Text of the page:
14 Qian J, Feng GS, Vogl T. Combined interventional therapies of hepatocellular carcinoma. World J Gastroenterol 2003; 9: 1885-1891
15 Allgaier HP, Galandi D, Zuber I, Blum HE. Radiofrequency thermal ablation of hepatocellular carcinoma. Dig Dis 2001; 19: 301-310
16 Curley SA, Marra P, Beaty K, Ellis LM, Vauthey JN, Abdalla EK, Scaife C, Raut C, Wolff R, Choi H, Loyer E, Vallone P, Fiore F, Scordino F, De Rosa V, Orlando R, Pignata S, Daniele B, Izzo F. Early and late complications after radiofrequency ablation of malignant liver tumors in 608 patients. Ann Surg 2004; 239:450-458
17 Horkan C, Ahmed M, Liu Z, Gazelle GS, Solazzo SA, Kruskal JB, Goldberg SN. Radiofrequency ablation: Effect of pharmacologic modulation of hepatic and renal blood flow on coagulation diameter in a VX2 tumor model. J Vasc Interv Radiol 2004; 15: 269-274
18 Giovannini M, Moutardier V, Danisi C, Bories E, Pesenti C, Delpero JR. Treatment of hepatocellular carcinoma using percutaneous radiofrequency thermoablation: results and outcomes in 56 patients. J Gastrointest Surg 2003; 7: 791-796
19 Shibata T, Iimuro Y, Yamamoto Y, Maetani Y, Ametani F, Itoh K, Konishi J. Small hepatocellular carcinoma: comparison of radio-frequency ablation and percutaneous microwave coagulation therapy. Radiology 2002; 223: 331-337
20 Livraghi T, Goldberg SN, Lazzaroni S. Hepatocellular carcinoma: radio-frequency ablation of medium and large lesions. Radiology 2000; 214: 761-768
21 Buscarini L, Buscarini E, Di Stasi M, Vallisa D, Quaretti P, Rocca A. Percutaneous radiofrequency ablation of small hepatocellular carcinoma: long-term results. Eur Radiol 2001; 11: 914-921
22 Livraghi T, Solbiati L, Meloni F, Ierace T, Goldberg SN, Gazelle GS. Percutaneous radiofrequency ablation of liver metastases in potential candidates for resection: the "test-of-time approach". Cancer 2003; 97: 3027-3035
23 Mulier S, Mulier P, Ni Y, Miao Y, Dupas B, Marchal G, De Wever I, Michel L. Complications of radiofrequency coagulation of liver tumours. Br J Surg 2002; 89: 1206-1222
24 de Baere T, Risse O, Kuoch V, Dromain C, Sengel C, Smayra T, Gamal El Din M, Letoublon C, Elias D. Adverse events during radiofrequency treatment of 582 hepatic tumors. Am J Roentgenol 2003; 181: 695-700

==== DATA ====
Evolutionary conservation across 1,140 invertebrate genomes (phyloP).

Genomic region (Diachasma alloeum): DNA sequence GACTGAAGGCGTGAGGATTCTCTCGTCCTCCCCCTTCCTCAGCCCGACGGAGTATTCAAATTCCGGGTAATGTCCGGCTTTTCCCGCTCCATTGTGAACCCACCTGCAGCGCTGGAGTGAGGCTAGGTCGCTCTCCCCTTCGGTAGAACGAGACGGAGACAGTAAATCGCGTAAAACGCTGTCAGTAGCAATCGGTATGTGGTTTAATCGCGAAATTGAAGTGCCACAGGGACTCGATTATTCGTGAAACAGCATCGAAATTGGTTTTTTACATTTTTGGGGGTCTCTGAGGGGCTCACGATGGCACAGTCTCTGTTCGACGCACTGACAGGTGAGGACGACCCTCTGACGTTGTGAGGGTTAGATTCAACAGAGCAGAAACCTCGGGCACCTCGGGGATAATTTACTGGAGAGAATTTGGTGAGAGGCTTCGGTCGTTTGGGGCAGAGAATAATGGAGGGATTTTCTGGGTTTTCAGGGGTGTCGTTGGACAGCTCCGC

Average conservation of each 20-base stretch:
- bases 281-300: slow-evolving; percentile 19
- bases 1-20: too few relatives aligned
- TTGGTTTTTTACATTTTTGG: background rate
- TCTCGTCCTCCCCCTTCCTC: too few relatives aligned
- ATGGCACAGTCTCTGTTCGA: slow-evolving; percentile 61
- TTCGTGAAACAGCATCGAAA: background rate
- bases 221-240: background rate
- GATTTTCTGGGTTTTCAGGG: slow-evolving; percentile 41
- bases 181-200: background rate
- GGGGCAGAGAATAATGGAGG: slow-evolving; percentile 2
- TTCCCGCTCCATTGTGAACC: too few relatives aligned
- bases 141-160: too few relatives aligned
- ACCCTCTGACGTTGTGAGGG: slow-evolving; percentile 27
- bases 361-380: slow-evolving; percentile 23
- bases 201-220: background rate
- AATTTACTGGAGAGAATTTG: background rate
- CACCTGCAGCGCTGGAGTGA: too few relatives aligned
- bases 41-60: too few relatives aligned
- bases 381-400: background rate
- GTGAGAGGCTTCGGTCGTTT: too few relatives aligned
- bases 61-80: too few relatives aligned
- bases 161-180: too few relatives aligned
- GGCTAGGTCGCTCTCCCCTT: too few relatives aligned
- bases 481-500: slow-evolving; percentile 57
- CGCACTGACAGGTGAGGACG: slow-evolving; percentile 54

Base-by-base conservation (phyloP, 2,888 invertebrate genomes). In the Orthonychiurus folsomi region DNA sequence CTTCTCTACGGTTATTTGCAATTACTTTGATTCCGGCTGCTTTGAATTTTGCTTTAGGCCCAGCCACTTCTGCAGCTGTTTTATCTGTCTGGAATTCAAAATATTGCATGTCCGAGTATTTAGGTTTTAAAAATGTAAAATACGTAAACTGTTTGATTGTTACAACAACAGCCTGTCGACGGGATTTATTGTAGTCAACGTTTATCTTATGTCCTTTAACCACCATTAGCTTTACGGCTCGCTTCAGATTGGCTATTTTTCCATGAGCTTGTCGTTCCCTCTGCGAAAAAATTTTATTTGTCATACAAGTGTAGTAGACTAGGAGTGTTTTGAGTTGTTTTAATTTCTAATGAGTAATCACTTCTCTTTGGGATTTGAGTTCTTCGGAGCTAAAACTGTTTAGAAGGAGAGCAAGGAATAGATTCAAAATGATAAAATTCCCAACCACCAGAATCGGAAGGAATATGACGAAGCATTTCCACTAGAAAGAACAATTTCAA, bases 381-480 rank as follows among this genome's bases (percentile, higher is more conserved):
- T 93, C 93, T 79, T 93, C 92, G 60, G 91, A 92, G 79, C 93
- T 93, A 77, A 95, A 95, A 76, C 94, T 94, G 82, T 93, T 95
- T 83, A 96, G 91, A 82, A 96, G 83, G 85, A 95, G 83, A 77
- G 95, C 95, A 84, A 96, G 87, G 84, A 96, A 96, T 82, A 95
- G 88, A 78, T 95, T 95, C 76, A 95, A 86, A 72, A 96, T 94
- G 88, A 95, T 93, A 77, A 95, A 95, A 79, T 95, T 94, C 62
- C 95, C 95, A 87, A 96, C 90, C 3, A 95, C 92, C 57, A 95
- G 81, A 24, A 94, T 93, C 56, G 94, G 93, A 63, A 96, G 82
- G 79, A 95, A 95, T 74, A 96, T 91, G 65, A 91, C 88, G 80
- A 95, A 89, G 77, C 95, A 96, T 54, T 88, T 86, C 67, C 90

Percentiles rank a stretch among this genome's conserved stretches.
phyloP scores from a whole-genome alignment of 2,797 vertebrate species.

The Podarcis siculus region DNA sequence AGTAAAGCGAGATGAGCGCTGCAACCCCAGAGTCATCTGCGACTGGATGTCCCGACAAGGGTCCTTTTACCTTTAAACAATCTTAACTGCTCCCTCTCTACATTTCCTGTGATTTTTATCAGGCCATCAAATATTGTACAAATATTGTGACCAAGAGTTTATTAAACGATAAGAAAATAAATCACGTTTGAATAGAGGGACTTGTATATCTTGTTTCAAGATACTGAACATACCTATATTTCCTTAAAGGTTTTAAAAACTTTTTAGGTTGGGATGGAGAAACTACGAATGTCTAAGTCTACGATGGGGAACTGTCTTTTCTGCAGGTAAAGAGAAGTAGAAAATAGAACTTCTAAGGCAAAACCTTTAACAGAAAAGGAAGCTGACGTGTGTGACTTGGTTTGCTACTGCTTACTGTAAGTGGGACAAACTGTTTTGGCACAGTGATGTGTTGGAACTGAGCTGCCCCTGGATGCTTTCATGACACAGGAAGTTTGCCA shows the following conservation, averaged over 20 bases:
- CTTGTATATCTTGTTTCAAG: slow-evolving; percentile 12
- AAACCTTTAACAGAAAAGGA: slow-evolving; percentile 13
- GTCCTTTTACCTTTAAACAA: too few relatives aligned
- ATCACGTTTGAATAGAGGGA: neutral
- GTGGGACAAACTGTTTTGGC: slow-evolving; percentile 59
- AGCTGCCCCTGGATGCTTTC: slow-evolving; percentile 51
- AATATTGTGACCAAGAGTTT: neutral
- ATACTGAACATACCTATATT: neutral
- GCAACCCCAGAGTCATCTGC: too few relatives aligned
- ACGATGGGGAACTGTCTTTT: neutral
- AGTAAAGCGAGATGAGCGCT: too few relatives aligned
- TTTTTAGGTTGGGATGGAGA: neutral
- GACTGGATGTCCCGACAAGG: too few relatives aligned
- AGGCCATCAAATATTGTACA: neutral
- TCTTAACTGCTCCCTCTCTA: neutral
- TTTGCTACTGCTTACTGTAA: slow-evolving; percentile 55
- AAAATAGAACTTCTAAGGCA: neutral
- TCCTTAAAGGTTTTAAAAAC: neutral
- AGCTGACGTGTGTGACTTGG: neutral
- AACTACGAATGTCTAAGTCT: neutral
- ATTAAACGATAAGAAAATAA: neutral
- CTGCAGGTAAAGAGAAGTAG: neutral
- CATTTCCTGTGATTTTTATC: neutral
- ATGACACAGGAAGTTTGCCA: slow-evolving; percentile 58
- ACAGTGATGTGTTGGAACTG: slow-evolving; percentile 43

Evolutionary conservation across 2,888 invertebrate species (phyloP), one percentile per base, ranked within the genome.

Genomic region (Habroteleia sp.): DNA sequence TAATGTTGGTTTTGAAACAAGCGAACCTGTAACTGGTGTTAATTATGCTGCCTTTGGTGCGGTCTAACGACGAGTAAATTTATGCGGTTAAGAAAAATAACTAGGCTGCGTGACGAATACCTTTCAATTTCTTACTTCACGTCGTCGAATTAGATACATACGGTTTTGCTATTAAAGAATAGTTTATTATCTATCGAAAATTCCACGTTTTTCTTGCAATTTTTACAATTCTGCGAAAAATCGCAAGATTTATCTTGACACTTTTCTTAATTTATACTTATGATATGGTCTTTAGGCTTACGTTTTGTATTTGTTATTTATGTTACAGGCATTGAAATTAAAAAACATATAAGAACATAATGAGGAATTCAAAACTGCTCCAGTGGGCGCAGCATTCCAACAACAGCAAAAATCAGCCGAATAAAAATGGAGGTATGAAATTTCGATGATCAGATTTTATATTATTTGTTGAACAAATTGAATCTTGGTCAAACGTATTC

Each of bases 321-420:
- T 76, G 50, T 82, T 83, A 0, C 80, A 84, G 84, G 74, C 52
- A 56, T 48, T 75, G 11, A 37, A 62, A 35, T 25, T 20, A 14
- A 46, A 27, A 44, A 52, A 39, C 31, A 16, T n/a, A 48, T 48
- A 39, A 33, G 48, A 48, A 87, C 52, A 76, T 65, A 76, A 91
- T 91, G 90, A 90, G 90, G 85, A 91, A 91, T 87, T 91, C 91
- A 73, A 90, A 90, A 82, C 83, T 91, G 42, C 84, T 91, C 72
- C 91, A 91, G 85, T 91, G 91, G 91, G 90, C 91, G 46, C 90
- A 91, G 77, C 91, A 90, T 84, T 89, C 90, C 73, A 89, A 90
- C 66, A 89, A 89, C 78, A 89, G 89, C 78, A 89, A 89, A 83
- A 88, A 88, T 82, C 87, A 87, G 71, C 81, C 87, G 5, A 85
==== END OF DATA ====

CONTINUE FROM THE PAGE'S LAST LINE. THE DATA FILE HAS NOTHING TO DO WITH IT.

25 Galandi D, Antes G. Radiofrequency thermal ablation versus other interventions for hepatocellular carcinoma. Cochrane Database Syst Rev 2004; 2: CD003046
26 Llovet JM, Vilana R, Bru C, Bianchi L, Salmeron JM, Boix L, Ganau S, Sala M, Pages M, Ayuso C, Sole M, Rodes J, Bruix J.Increased risk of tumor seeding after percutaneous radiofrequency ablation for single hepatocellular carcinoma. Hepatology 2001; 33: 1124-1129
27 Bolondi L, Gaiani S, Celli N, Piscaglia F. Tumor dissemination after radiofrequency ablation of hepatocellular carcinoma. Hepatology 2001; 34: 608
28 de Sio I, Castellano L, De Girolamo V, di Santolo SS, Marone A, Del Vecchio Blanco C, Marone G. Tumor dissemination after radiofrequency ablation of hepatocellular carcinoma. Hepatology 2001; 34: 609-610
29 Goldberg SN, Solbiati L. Tumor dissemination after radiofrequency ablation of hepatocellular carcinoma. Hepatology 2001; 34: 609
30 Curley SA, Izzo F. Radiofrequency ablation of hepatocellular carcinoma. Minerva Chir 2002; 57: 165-176
31 Yamasaki T, Kurokawa F, Shirahashi H, Kusano N, Hironaka K, Okita K. Percutaneous radiofrequency ablation therapy with combined angiography and computed tomography assistance for patients with hepatocellular carcinoma. Cancer 2001; 91: 1342-1348
32 Livraghi T, Giorgio A, Marin G, Salmi A, de Sio I, Bolondi L, Pompili M, Brunello F, Lazzaroni S, Torzilli G. Hepatocellular carcinoma and cirrhosis in 746 patients: long-term results of percutaneous ethanol injection. Radiology 1995; 197: 101-108
33 Huo TI, Huang YH, Wu JC, Lee PC, Chang FY, Lee SD. Survival benefit of cirrhotic patients with hepatocellular carcinoma treated by percutaneous ethanol injection as a salvage therapy. Scand J Gastroenterol 2002; 37: 350-355
34 Koda M, Murawaki Y, Mitsuda A, Ohyama K, Horie Y, Suou T, Kawasaki H, Ikawa S. Predictive factors for intrahepatic recurrence after percutaneous ethanol injection therapy for small hepatocellular carcinoma. Cancer 2000; 88: 529-537
35 Livraghi T. Role of percutaneous ethanol injection in the treatment of hepatocellular carcinoma. Dig Dis 2001; 19: 292-300
36 Livraghi T. Percutaneous ethanol injection in the treatment of hepatocellular carcinoma in cirrhosis. Hepatogastroenterology 2001; 48: 20-24
37 Seki S, Sakaguchi H, Kadoya H, Morikawa H, Habu D, Nishiguchi S, Shiomi S, Kitada T, Kuroki T. Laparoscopic microwave coagulation therapy for hepatocellular carcinoma. Endoscopy 2000; 32: 591-597